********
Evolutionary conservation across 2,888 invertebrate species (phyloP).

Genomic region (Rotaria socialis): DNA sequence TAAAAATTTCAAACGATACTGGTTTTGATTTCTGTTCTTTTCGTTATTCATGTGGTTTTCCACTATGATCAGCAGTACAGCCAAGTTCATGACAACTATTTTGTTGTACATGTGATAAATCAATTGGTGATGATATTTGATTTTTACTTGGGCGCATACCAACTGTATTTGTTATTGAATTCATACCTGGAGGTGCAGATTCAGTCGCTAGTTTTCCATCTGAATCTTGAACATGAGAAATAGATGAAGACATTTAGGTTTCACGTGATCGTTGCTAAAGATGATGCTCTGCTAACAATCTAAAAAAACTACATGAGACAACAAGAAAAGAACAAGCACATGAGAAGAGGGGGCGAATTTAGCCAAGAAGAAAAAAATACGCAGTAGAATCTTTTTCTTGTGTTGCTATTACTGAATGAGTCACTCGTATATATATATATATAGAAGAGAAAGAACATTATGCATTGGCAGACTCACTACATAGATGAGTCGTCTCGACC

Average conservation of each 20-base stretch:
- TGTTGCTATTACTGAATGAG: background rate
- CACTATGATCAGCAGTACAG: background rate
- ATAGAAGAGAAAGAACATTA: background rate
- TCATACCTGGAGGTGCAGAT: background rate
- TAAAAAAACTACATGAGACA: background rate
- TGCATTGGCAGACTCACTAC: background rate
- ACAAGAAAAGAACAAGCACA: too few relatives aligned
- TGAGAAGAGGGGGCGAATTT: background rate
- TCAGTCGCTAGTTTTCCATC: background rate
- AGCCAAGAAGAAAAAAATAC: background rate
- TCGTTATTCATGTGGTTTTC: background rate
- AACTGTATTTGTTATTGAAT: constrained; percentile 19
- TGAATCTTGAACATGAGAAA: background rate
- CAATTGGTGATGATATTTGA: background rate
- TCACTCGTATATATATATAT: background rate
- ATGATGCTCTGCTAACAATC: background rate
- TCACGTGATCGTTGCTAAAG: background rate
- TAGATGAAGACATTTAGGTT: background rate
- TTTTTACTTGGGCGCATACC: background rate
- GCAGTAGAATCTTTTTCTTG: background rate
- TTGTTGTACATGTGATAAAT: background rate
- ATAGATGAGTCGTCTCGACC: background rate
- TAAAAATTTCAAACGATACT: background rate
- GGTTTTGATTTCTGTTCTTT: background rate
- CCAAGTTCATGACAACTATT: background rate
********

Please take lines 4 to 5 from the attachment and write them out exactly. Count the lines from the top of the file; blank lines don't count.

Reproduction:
- TGTTGCTATTACTGAATGAG: background rate
- CACTATGATCAGCAGTACAG: background rate